Boehner's Aria; No Hook for Now

My schedule yesterday precluded watching Wyle E. Coyote Nancy Pelosi hand off the gavel (finally!) to John Boehner, but I had planned to skip the event, anyway.

A lifelong poli-junkie, I have lately grown positively allergic to political theater and repelled by the showboating, the preening and the pride; I’ve had a bellyful of politicians gassing away about the wonderfulness of themselves and their marvelous ocean-receding powers; how they are going to be the “most ethical” this and “smartest” that. And I am fed up to the neck with hyperventilating factions among the political class–and even some portions of the citizenry–that project perfection onto ideologies (and onto mere humans who know how to talk up a crowd) and who spin like angry rottweilers, showing their teeth to any who do not fall in love and fall in line.

The tiresome, empty and predictable rhetoric being thrown our way by elected officials who seem to have no idea what either “serving” the people” or “cause and effect”) mean, accompanied by what Roger Simon correctly identifies as a self-destructive over-weaning hubris (and that’s not just for politicians, anymore) has so soured me on politics, that I’ve stopped listening to most of it.

But tempted by a couple of Instapundit links, I finally broke down and watched the video of Boehner’s speech last night.

Yes, it was the new speaker’s first aria, and he bumbled a few words. But after quelling the theatrics with a bang of his gavel, Boehner cleared his throat with four magical words that would be unimaginable coming from the throats of most of our current cabal of political “leaders”:

“It’s still just me…”

And then he sang not of hubris but of humility, not of superiority but of service. And in such a refreshing tone:

The American people have humbled us. They have refreshed our memories as to just how temporary the privilege to serve is. They have reminded us that everything here is on loan from them. That includes this gavel, which I accept cheerfully and gratefully, knowing I am but its caretaker. After all, this is the people’s House. This is their Congress. It’s about them, not us. What they want is a government that is honest, accountable and responsive to their needs. A government that respects individual liberty, honors our heritage, and bows before the public it serves.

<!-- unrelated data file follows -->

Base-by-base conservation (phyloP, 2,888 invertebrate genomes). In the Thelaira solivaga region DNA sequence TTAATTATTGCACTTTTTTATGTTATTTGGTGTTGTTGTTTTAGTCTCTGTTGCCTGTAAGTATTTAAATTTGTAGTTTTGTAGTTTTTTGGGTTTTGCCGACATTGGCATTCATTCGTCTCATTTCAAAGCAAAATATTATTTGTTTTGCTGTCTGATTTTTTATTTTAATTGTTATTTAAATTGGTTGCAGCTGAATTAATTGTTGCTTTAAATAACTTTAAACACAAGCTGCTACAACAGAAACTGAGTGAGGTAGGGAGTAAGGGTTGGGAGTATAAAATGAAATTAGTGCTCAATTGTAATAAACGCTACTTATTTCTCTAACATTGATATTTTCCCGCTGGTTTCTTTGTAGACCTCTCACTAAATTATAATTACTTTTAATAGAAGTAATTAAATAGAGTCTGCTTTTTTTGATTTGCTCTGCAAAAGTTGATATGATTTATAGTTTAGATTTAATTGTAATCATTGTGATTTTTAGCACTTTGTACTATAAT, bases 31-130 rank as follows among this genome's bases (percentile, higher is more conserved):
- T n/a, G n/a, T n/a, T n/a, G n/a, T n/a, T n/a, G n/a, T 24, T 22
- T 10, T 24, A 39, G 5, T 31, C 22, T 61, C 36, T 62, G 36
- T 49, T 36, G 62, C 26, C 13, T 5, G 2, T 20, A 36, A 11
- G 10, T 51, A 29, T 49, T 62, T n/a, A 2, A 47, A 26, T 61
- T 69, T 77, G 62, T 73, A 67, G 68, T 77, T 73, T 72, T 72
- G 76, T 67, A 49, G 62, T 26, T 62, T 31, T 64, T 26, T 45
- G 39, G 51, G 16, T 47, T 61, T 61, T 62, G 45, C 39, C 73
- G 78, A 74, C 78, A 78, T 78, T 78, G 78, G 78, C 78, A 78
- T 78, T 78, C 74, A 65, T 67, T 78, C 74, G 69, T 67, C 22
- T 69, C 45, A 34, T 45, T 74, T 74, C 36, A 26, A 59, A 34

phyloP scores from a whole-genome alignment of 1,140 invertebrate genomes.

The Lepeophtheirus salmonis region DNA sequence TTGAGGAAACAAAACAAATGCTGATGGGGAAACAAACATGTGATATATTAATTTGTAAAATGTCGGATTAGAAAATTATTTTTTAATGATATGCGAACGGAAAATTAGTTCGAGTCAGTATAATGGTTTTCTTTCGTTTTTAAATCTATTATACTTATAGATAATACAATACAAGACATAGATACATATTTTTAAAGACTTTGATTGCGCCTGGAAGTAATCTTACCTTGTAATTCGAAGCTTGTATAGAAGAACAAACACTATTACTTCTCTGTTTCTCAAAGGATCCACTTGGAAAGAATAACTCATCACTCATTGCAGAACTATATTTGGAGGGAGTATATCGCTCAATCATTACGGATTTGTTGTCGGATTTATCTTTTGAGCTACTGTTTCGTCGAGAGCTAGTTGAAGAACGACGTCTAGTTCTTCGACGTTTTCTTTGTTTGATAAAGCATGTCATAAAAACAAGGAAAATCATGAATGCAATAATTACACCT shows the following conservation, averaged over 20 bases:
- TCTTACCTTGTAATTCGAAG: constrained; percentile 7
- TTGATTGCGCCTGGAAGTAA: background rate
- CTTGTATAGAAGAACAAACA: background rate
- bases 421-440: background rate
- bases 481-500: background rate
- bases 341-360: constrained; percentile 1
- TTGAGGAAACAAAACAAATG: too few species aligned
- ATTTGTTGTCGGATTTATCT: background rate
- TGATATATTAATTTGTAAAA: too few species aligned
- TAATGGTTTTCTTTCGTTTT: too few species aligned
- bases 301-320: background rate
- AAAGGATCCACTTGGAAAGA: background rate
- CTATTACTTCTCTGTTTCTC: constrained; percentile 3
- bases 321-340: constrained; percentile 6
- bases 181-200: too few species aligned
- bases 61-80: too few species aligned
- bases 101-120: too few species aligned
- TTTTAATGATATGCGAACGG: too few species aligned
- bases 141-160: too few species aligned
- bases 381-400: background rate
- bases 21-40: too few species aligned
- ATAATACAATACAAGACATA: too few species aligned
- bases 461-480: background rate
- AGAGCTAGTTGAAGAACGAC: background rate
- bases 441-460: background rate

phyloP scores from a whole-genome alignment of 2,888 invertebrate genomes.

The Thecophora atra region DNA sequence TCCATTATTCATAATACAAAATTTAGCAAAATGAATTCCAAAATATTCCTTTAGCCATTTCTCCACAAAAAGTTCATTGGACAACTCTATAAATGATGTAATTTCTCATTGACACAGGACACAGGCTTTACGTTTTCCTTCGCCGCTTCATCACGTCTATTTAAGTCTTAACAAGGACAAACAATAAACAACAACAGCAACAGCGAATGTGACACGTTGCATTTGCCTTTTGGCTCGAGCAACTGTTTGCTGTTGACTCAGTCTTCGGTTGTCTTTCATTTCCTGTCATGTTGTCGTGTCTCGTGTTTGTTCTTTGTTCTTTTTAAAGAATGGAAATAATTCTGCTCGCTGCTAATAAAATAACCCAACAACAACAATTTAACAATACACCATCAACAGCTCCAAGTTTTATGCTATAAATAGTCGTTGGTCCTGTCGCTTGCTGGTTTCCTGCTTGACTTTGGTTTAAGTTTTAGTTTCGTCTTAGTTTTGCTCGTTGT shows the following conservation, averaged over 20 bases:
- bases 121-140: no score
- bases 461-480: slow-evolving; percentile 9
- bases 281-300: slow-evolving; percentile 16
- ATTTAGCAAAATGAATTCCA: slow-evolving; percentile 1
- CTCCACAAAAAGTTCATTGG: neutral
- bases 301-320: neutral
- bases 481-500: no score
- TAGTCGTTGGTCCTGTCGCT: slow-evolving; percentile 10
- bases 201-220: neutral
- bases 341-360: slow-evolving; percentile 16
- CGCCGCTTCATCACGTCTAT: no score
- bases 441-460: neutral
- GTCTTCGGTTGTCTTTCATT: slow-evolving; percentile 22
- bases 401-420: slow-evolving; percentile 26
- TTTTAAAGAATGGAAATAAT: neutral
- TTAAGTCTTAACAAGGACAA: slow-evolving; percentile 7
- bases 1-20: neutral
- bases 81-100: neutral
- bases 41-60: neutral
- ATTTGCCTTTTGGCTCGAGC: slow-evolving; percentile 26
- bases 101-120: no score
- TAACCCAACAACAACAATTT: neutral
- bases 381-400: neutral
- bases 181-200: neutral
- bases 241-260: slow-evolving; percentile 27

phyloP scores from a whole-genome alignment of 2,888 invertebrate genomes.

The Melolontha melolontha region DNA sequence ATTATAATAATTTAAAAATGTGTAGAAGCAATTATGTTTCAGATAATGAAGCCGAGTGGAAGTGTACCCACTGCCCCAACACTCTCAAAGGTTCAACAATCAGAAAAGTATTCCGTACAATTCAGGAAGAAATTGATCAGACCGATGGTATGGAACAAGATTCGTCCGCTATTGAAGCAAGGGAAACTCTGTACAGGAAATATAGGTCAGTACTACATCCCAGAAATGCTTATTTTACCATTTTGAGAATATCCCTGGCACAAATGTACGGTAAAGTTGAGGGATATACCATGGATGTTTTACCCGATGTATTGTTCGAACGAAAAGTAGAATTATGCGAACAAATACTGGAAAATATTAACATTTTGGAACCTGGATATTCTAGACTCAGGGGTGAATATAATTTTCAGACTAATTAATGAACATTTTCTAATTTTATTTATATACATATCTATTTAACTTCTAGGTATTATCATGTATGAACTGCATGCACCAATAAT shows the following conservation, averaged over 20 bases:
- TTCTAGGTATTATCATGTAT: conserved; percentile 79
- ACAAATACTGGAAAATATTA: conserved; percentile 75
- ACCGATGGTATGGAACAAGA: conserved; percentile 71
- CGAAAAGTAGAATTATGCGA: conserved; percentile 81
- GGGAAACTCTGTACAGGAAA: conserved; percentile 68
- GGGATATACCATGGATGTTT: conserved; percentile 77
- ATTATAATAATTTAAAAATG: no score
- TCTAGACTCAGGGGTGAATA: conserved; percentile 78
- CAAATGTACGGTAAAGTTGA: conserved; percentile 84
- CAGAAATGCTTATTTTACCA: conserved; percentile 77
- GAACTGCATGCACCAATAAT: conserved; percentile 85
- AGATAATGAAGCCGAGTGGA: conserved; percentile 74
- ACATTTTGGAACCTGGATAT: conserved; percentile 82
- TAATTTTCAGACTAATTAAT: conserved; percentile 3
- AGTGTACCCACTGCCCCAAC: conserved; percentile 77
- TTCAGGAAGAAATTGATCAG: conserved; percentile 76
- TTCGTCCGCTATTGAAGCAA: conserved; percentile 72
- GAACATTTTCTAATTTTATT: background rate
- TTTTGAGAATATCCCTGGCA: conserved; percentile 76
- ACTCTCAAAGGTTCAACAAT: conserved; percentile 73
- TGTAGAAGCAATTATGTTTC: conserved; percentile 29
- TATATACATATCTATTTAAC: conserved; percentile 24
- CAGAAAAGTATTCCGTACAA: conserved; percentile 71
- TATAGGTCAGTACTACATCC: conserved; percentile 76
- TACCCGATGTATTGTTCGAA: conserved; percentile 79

If these sane and humble words are real, we might be able to save ourselves. There may still be hope.

If this is genuine–and Boehner’s penchant for weepiness suggests to me that he is a man familiar with authentic humility–then it might actually become catalytic; other old-hand pols might come to realize that they no longer to polish that hard, shiny and slick shell of arrogant, I-have-all-the-answers assurance – which never re-assured any of us out here in the middle class, as we’ve had to slip-slide through oily wake. They will perhaps feel safe enough to even–gasp–admit their mistakes and take concrete, constructive steps to rectify those mistakes.

It is up to us to daily remind our “servants” that we never thought they were the godlings they believed, but that we’ll accept humble admissions of error accompanied by corrections, with our own genuine gratitude, but no more games. At this point, we are so near our very last chance to make things right that there is little room for error.

And our politicians need to realize that they have worn-out our indulgences, and are out of second-changes. What needs to be made right, needs to be made right now.

I liked Boehner’s speech. I thrilled at his aria. But he’d better be able to sing the rest of the show, and bring that chorus in line, too.

Otherwise, it’s curtains. For all of us.

UPDATE: Boehner, in this email, may well have figured that out.

Bookworm: Reading the Constitution in Congress: a chat with her daughter.

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  • Carlos Echevarria

    I always enjoy your incisive posts.

    I, too, watched our new Speaker’s speech, after the fact, due to business related matters during the live feed on C-Span.

    Pelosi rambled a little, no doubt, but I thought she was overall gracious, notwithstanding the little stump speech regarding Obamacare.

    I was rather pleasantly surprised to hear our august new Speaker cite Ash Wednesday and Catholic tradition as an analogy to what he has just assumed and what the People’s House is, as per the transitory status of the gavel.

    Let’s be realistic about expectations, in light of the Reid run Senate and the White House.